was finally straightened out and the
The big passenger liner Great
Northern, of the Hill system, sails
from San Francisco tomorrow on her
first run to the Islands. The vessel
will call at Los Angeles and then
proceed to Hilo, where she is due to
arrive on December 3. At midnight
of the same day she will sail for Hono
lulu, and on the 6th, will start for San
Francisco, which trip is to be made in
four and a half days. The Northern
Pacific railroad company is advertis
ing Hawaii as "The Isles of Peace."
The Hawaiian News Company, Mc
Inerny Shoe Store, and Cunha Music
Company, were awarded first, second
and third prizes respectively, offered
by the Honolulu Chamber of Com
merce for best dressed show windows.
Forty-seven merchants of Honolulu
participated in the contest.
"Makikl" is to be the name of the
new $1, 600,000 Matson liner, an order
for which was placed recently. The
vessel will be much like the Matsonia,
and is to be delivered in January
THE NEXT MAILS.
Malli ar. due from the following
tolnta as follows:
San Francisco By Manoa, Nov. 30;
Great. Northern, Dec. 4.
Yokohama By Chiyo Maru, Nov. 30.
Australia By Ventura, Dec. 2.
Vancouver By Niagara, Dec. 1.
Malls will leave for the following
tolnts as follows:
San Francisco Chiyo Maru, Nov. 30;
Wilhelmina, Dec. 1; Ventura, Dec. 2.
Yokohama V. S. T. Sherman, Dec. 14.
Australia By Niagara, Dec. 1.
(Mails subject to correction on ar
rival of ships.)
NAKAMURA In Honolulu, November
23, 1915, Gorosaku Nakamura, of
Liliha, near Kukui street, single,
farmer, a native of Japan, sixty-nine
HERRICK At the German Hospital,
San Francisco, November 18, 1915,
Charles Herrick Jr., unmarried, a
native of Honolulu, twenty-three
years old. Mother was with him in
San Francisco. Left Honolulu four
months ago. Relatives in Honolu
lu: Mrs. T. Husband, Mrs. R. Rod
net and Mrs. G. Crozler, aunts.
MARTIN In Honolulu, November 18,
1915, Mrs. Augusta C. Martin, of
Martin lane, of Metcalf street, Ma
noa, a native of Tortugal, fifty-three
DAVIS At the Department Hospital,
Fort Shaffer, Honolulu, November
18, 1915, Private William Davis, sin
gle, a native of North Carolina, thirty-four
SOMMERFELD At the Paia Hos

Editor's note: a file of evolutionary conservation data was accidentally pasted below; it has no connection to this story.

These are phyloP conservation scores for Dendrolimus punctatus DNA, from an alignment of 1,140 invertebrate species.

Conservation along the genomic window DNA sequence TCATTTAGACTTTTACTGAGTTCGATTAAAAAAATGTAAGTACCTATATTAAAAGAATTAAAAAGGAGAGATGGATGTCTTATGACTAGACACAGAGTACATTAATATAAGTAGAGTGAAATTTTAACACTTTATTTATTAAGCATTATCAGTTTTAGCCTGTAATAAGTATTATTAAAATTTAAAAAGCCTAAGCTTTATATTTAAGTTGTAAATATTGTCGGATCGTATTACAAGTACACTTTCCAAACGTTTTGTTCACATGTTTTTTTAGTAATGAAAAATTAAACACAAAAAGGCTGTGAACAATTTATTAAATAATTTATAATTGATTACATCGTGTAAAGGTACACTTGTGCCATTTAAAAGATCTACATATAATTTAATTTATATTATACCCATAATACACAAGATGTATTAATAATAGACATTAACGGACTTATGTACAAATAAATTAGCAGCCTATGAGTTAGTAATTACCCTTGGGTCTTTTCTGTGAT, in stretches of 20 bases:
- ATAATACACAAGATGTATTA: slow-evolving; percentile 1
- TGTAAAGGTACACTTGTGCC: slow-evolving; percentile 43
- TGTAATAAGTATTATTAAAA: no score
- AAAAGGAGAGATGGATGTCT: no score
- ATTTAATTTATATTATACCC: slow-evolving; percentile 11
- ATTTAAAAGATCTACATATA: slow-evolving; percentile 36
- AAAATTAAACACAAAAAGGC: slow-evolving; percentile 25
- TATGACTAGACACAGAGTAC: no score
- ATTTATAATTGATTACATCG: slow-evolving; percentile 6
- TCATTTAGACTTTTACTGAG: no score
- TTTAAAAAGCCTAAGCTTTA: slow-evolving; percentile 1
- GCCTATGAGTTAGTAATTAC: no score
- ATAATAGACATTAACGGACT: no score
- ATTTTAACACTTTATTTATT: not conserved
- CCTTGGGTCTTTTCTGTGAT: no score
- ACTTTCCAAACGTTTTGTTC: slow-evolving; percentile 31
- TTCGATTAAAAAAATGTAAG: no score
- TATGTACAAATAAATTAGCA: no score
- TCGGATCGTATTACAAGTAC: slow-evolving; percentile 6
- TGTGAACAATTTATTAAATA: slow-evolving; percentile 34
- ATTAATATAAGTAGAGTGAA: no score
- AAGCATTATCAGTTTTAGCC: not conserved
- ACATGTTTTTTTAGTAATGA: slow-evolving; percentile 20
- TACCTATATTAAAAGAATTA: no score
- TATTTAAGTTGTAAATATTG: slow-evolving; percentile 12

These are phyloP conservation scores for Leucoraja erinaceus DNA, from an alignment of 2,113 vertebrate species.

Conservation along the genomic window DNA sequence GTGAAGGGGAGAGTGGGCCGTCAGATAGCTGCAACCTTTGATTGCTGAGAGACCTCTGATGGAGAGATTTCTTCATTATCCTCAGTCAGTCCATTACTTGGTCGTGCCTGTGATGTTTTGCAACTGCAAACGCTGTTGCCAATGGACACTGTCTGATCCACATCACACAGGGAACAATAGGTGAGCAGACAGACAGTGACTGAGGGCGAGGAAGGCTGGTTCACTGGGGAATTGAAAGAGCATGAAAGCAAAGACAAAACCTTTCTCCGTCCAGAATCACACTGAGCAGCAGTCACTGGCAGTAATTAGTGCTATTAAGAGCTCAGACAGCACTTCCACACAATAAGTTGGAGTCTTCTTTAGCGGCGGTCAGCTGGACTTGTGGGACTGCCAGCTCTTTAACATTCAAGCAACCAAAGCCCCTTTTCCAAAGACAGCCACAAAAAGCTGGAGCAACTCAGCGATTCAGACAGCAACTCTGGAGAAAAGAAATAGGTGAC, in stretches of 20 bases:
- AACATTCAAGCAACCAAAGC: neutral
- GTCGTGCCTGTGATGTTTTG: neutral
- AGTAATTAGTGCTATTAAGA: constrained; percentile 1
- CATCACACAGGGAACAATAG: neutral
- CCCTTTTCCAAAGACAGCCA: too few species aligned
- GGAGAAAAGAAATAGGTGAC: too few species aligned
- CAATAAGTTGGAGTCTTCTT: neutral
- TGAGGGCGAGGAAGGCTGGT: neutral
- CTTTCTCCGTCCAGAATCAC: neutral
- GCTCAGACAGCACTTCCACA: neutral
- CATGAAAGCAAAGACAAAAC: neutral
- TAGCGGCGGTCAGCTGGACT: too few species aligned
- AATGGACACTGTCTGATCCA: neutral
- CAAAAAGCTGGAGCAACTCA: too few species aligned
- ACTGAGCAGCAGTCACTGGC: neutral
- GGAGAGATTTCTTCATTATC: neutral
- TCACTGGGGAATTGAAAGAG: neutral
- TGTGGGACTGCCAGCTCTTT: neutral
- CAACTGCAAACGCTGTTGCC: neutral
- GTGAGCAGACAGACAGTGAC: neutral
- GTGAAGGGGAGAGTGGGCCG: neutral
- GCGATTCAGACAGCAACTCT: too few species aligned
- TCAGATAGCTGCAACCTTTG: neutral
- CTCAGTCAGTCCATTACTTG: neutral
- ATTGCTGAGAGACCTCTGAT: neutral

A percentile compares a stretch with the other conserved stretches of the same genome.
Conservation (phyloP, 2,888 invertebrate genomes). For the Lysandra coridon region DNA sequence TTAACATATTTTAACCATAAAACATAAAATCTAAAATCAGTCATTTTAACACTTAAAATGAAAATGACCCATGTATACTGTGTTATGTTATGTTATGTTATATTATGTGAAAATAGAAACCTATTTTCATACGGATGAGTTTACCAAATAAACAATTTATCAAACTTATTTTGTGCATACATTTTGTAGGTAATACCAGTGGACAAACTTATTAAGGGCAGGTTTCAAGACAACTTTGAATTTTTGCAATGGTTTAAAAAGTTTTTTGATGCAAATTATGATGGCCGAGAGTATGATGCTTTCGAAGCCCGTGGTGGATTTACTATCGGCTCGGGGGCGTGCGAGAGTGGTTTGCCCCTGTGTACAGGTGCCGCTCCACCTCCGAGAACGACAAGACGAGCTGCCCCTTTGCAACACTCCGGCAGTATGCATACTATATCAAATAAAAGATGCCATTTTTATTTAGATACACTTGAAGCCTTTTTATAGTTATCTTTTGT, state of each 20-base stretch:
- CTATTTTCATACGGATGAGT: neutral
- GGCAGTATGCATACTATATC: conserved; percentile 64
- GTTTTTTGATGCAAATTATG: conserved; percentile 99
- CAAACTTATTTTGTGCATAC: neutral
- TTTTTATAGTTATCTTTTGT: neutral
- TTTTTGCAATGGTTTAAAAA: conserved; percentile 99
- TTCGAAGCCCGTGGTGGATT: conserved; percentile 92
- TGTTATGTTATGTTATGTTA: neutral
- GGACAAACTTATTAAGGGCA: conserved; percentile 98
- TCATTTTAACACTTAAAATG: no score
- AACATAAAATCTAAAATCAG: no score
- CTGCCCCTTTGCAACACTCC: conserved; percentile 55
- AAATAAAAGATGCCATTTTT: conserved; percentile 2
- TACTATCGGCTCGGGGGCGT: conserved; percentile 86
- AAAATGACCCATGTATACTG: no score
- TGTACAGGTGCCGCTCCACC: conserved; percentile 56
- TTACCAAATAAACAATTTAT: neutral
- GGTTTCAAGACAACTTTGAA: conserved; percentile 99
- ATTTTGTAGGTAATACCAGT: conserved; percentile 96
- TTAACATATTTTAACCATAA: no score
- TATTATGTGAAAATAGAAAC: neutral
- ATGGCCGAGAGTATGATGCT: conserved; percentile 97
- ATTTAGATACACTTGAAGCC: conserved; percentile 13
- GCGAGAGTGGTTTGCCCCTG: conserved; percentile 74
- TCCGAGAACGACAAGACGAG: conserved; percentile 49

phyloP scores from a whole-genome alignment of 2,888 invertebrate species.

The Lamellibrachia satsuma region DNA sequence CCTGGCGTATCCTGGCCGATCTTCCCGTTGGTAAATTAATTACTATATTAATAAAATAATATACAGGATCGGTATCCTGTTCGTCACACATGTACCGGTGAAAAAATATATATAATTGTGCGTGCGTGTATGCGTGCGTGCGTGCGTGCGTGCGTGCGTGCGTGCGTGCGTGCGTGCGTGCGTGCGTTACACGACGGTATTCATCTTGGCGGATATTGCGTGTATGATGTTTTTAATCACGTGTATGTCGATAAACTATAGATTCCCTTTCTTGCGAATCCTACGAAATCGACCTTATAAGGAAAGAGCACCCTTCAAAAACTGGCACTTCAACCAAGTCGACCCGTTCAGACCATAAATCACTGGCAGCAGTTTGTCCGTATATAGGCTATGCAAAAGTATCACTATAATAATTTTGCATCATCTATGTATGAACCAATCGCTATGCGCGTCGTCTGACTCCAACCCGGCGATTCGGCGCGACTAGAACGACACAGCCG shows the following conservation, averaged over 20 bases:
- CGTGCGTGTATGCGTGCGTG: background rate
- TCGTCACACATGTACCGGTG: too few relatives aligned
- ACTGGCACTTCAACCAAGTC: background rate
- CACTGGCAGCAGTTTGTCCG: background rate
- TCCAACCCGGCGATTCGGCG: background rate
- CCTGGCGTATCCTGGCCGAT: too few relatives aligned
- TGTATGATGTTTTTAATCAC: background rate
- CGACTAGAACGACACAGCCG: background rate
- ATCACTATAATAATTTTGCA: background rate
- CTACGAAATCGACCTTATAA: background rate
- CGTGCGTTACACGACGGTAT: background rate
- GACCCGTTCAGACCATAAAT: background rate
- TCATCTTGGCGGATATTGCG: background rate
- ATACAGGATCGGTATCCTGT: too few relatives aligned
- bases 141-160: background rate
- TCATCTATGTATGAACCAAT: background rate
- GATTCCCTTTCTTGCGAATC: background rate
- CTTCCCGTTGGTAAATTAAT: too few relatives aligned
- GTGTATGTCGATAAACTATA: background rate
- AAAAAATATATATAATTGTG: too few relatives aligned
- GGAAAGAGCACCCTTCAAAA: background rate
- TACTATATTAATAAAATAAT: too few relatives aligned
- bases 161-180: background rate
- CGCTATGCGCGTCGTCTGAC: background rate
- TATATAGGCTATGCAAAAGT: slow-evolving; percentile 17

pital, November 21, 1915; Carl M. F.
Sommerfeld, a resident of Haiku,
Maui. Born in Pommern, Germany,
January 27, 1854. Funeral from
Church of the Good Shepherd, Wai
luku, Monday, November 22, under
auspices of Aloha Lodge, No. 3, K.
of P. Interment in Wailuku Ceme
tery. MITCHELL In Honolulu, November
20. 1915, James Mitchell, of Queen
and Ward streets, single, laborer, a
native of Kauai, sixty years old.
UYEDA In Honolulu, November 20,
1915, Moichl Uyeda (k), of Moiliill,
single, flower gardener, a native of
Japan, fifty-one years old.
LUHAN At the Leahi Home. Hono
lulu, November 22, 1915, Benjamin
Luhan, of 1921 Makikl street, mar
ried, chauffeur, member of Court
Lunalilo, No. 6600, A. O. F., a na
tive of Honolulu, Oahu, twenty
seven years old.
HAM In Honolulu, November 22,
1915, Ham King Hal, of King, near
Liliha, married, laborer, a native of
China, sixty years old.
KIMURA At the Insane Asylum,
Honolulu, November 22, 1915, Shun
taro Kimura, of this city, widower,
laborer, a native of Japan, forty
nine years old.
MISUMI At the Leahi Home, Hono
lulu, November 22, 1915, I. Misuml,
of 1346 Fort street, married, clothes
cleaner, a native of Japan, fifty-two
THOMAS In Honolulu, November 21,
1915, Mrs. Malie Thomas, of Kuna
wal lane, a native of Maui, forty
DOMINGO At the Leahi Home, Ho
nolulu, November 21, 1915, Saldano
Domingo (k), of Aala and River
streets, married, cook, a native of
the Phillipine Islands, thirty years
WILLIAMS At the Hilo Hospital,
Hilo, Hawaii, November 20, 1915,
George H. Williams, widower, sub
land agent, a native of Germany,
sixty-two years old.
KAONA In Honolulu, November 19,
1915, Douglas Kaona, of Hustace
lane, divorced, hackdriver, a native
ot this city, forty-seven years old.
PALI In Honolulu, November 19.
1915, Moses Pall, of Wilcox lane, off
King street, married, farmer, a na
tive of Kaneohe, Oahu, seventy
eight years old.
KIM At the Leahi Home, Honolulu,
November 19, 1915, Kim Wo Sun
(k), of Punchbowl street, married,
laborer, a native of Korea, thirty
six years old.
YOTARO In Hilo, Hawaii, November
13, 1915, Ozawa, Yotaro, married,
police otllcer, a native of Hawaii,
forty-seven years old.
-o. ,. .
KAELEKU BEGINS GRINDING.
The Kaeleku Sugar Company be
gan grinding on its 1916 crop this
week, with everything most promising
for an exceptionally good season. The
mill has been thoroughly overhauled,
and the evaporating elements improv
ed. The cane at the present time
indicates a yield quite, if not fully as
good as that of last season.
3 T T rt T T "T -vr T rir tt t- n-rr t- i h
Cheerfully Sent to
Our Island Customers
J Jfc, WHISKS
Made from the right crude
The Jury of Awards at both San Francisco
and San Diego Expositions found an oil
made from California asphalt-base crude,
highest in Rubricating efficiency. That oil was
Zerolene. The fact, too, that such unbiased author
ities as a U. S. Naval Engineer, engineers of the
Packard and Ford Motor Companies, and others,
have also gone on record in favor of oils made
from asphalt-base crude in accord with the de
cision of the Exposition juries proves that Jiero
lene is made of the right crude, and made right.
STANDARD OIL COMPANY
ike Standard Oil for tfof or Cars
Ford, Overland, Oldsmobile
SCHUMAN CARRIAGE CO., LTD., Honolulu
Harry Gesner, Res. Agt.
Wailuku Hotel, Wailuku
FOR CAKE MAKING
Newest. Coolest hotel in Hawaii
Fort Street Honolulu
SUITS OF EVERY DESCRIPTION
MADE TO ORDER.
Workmanship and Perfect Fit
Carries a full line of the latest styles
Give me a tnul to convince you.
MAKKET STKEET. : WAILUKU